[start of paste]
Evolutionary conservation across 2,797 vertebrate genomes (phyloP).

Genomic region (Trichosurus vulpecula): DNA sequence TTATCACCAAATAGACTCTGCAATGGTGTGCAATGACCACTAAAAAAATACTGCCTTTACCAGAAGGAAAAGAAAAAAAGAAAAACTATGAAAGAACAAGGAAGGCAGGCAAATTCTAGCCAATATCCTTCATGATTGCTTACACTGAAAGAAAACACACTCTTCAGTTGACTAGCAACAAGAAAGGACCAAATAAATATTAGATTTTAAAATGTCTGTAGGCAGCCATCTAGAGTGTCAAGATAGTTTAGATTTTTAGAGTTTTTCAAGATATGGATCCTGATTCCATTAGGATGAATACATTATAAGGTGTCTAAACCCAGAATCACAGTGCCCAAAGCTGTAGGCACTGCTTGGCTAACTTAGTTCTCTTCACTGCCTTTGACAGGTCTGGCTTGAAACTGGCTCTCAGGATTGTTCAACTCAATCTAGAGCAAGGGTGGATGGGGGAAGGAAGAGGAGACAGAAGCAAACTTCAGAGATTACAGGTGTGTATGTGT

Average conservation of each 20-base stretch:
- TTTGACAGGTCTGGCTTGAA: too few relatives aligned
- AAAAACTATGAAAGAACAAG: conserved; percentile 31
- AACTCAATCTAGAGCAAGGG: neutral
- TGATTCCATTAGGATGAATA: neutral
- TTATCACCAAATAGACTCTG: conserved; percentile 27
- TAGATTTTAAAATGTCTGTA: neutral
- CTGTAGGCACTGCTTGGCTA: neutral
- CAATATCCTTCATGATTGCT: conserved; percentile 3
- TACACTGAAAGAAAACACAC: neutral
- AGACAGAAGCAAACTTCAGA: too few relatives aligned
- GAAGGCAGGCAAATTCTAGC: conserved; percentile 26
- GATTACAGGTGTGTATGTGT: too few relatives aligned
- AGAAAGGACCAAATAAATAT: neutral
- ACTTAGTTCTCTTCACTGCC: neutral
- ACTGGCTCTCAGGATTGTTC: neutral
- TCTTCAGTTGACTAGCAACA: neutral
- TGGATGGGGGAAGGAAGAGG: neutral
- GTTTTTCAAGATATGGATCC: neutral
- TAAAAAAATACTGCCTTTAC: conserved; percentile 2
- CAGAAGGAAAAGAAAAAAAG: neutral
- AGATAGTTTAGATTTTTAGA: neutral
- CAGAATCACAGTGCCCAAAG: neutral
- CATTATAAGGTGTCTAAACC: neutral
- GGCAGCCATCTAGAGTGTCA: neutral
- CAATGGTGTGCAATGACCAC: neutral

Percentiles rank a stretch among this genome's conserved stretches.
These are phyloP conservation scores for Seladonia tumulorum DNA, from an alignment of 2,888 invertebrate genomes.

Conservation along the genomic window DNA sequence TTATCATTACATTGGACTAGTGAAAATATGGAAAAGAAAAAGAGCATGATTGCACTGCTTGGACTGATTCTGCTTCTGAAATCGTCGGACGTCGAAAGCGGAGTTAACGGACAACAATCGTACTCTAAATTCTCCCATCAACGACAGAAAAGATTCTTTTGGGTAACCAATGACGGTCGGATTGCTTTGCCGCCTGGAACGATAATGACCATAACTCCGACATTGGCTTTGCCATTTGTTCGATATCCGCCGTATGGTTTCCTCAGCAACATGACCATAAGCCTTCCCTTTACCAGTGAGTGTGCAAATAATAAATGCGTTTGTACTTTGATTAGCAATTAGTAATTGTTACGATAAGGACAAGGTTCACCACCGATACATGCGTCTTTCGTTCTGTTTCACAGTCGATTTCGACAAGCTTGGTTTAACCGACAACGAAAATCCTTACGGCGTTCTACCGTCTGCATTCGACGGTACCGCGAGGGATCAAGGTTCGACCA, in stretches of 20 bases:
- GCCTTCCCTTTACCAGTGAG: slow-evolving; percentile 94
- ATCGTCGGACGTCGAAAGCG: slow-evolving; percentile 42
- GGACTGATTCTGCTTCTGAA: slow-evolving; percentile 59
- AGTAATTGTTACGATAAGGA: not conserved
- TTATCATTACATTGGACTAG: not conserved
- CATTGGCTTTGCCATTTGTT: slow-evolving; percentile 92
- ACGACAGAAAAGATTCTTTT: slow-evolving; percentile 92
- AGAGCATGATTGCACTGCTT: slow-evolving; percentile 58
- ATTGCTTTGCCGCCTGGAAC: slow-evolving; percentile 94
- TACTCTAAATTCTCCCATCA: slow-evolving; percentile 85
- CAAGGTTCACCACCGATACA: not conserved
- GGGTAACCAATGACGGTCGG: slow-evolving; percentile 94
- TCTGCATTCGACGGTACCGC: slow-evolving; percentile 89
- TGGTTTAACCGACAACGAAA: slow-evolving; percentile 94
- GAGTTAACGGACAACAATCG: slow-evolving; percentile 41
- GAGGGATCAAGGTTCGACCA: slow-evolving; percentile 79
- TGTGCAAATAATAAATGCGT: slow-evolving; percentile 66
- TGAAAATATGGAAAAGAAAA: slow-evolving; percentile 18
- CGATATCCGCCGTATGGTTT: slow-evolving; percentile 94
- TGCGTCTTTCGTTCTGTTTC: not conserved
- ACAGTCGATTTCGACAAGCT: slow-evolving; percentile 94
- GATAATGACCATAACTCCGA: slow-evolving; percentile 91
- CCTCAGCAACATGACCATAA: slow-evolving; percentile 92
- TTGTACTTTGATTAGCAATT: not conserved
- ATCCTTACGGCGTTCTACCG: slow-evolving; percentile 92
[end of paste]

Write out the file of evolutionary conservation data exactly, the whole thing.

Evolutionary conservation across 2,797 vertebrate genomes (phyloP).

Genomic region (Trichosurus vulpecula): DNA sequence TTATCACCAAATAGACTCTGCAATGGTGTGCAATGACCACTAAAAAAATACTGCCTTTACCAGAAGGAAAAGAAAAAAAGAAAAACTATGAAAGAACAAGGAAGGCAGGCAAATTCTAGCCAATATCCTTCATGATTGCTTACACTGAAAGAAAACACACTCTTCAGTTGACTAGCAACAAGAAAGGACCAAATAAATATTAGATTTTAAAATGTCTGTAGGCAGCCATCTAGAGTGTCAAGATAGTTTAGATTTTTAGAGTTTTTCAAGATATGGATCCTGATTCCATTAGGATGAATACATTATAAGGTGTCTAAACCCAGAATCACAGTGCCCAAAGCTGTAGGCACTGCTTGGCTAACTTAGTTCTCTTCACTGCCTTTGACAGGTCTGGCTTGAAACTGGCTCTCAGGATTGTTCAACTCAATCTAGAGCAAGGGTGGATGGGGGAAGGAAGAGGAGACAGAAGCAAACTTCAGAGATTACAGGTGTGTATGTGT

Average conservation of each 20-base stretch:
- TTTGACAGGTCTGGCTTGAA: too few relatives aligned
- AAAAACTATGAAAGAACAAG: conserved; percentile 31
- AACTCAATCTAGAGCAAGGG: neutral
- TGATTCCATTAGGATGAATA: neutral
- TTATCACCAAATAGACTCTG: conserved; percentile 27
- TAGATTTTAAAATGTCTGTA: neutral
- CTGTAGGCACTGCTTGGCTA: neutral
- CAATATCCTTCATGATTGCT: conserved; percentile 3
- TACACTGAAAGAAAACACAC: neutral
- AGACAGAAGCAAACTTCAGA: too few relatives aligned
- GAAGGCAGGCAAATTCTAGC: conserved; percentile 26
- GATTACAGGTGTGTATGTGT: too few relatives aligned
- AGAAAGGACCAAATAAATAT: neutral
- ACTTAGTTCTCTTCACTGCC: neutral
- ACTGGCTCTCAGGATTGTTC: neutral
- TCTTCAGTTGACTAGCAACA: neutral
- TGGATGGGGGAAGGAAGAGG: neutral
- GTTTTTCAAGATATGGATCC: neutral
- TAAAAAAATACTGCCTTTAC: conserved; percentile 2
- CAGAAGGAAAAGAAAAAAAG: neutral
- AGATAGTTTAGATTTTTAGA: neutral
- CAGAATCACAGTGCCCAAAG: neutral
- CATTATAAGGTGTCTAAACC: neutral
- GGCAGCCATCTAGAGTGTCA: neutral
- CAATGGTGTGCAATGACCAC: neutral

Percentiles rank a stretch among this genome's conserved stretches.
These are phyloP conservation scores for Seladonia tumulorum DNA, from an alignment of 2,888 invertebrate genomes.

Conservation along the genomic window DNA sequence TTATCATTACATTGGACTAGTGAAAATATGGAAAAGAAAAAGAGCATGATTGCACTGCTTGGACTGATTCTGCTTCTGAAATCGTCGGACGTCGAAAGCGGAGTTAACGGACAACAATCGTACTCTAAATTCTCCCATCAACGACAGAAAAGATTCTTTTGGGTAACCAATGACGGTCGGATTGCTTTGCCGCCTGGAACGATAATGACCATAACTCCGACATTGGCTTTGCCATTTGTTCGATATCCGCCGTATGGTTTCCTCAGCAACATGACCATAAGCCTTCCCTTTACCAGTGAGTGTGCAAATAATAAATGCGTTTGTACTTTGATTAGCAATTAGTAATTGTTACGATAAGGACAAGGTTCACCACCGATACATGCGTCTTTCGTTCTGTTTCACAGTCGATTTCGACAAGCTTGGTTTAACCGACAACGAAAATCCTTACGGCGTTCTACCGTCTGCATTCGACGGTACCGCGAGGGATCAAGGTTCGACCA, in stretches of 20 bases:
- GCCTTCCCTTTACCAGTGAG: slow-evolving; percentile 94
- ATCGTCGGACGTCGAAAGCG: slow-evolving; percentile 42
- GGACTGATTCTGCTTCTGAA: slow-evolving; percentile 59
- AGTAATTGTTACGATAAGGA: not conserved
- TTATCATTACATTGGACTAG: not conserved
- CATTGGCTTTGCCATTTGTT: slow-evolving; percentile 92
- ACGACAGAAAAGATTCTTTT: slow-evolving; percentile 92
- AGAGCATGATTGCACTGCTT: slow-evolving; percentile 58
- ATTGCTTTGCCGCCTGGAAC: slow-evolving; percentile 94
- TACTCTAAATTCTCCCATCA: slow-evolving; percentile 85
- CAAGGTTCACCACCGATACA: not conserved
- GGGTAACCAATGACGGTCGG: slow-evolving; percentile 94
- TCTGCATTCGACGGTACCGC: slow-evolving; percentile 89
- TGGTTTAACCGACAACGAAA: slow-evolving; percentile 94
- GAGTTAACGGACAACAATCG: slow-evolving; percentile 41
- GAGGGATCAAGGTTCGACCA: slow-evolving; percentile 79
- TGTGCAAATAATAAATGCGT: slow-evolving; percentile 66
- TGAAAATATGGAAAAGAAAA: slow-evolving; percentile 18
- CGATATCCGCCGTATGGTTT: slow-evolving; percentile 94
- TGCGTCTTTCGTTCTGTTTC: not conserved
- ACAGTCGATTTCGACAAGCT: slow-evolving; percentile 94
- GATAATGACCATAACTCCGA: slow-evolving; percentile 91
- CCTCAGCAACATGACCATAA: slow-evolving; percentile 92
- TTGTACTTTGATTAGCAATT: not conserved
- ATCCTTACGGCGTTCTACCG: slow-evolving; percentile 92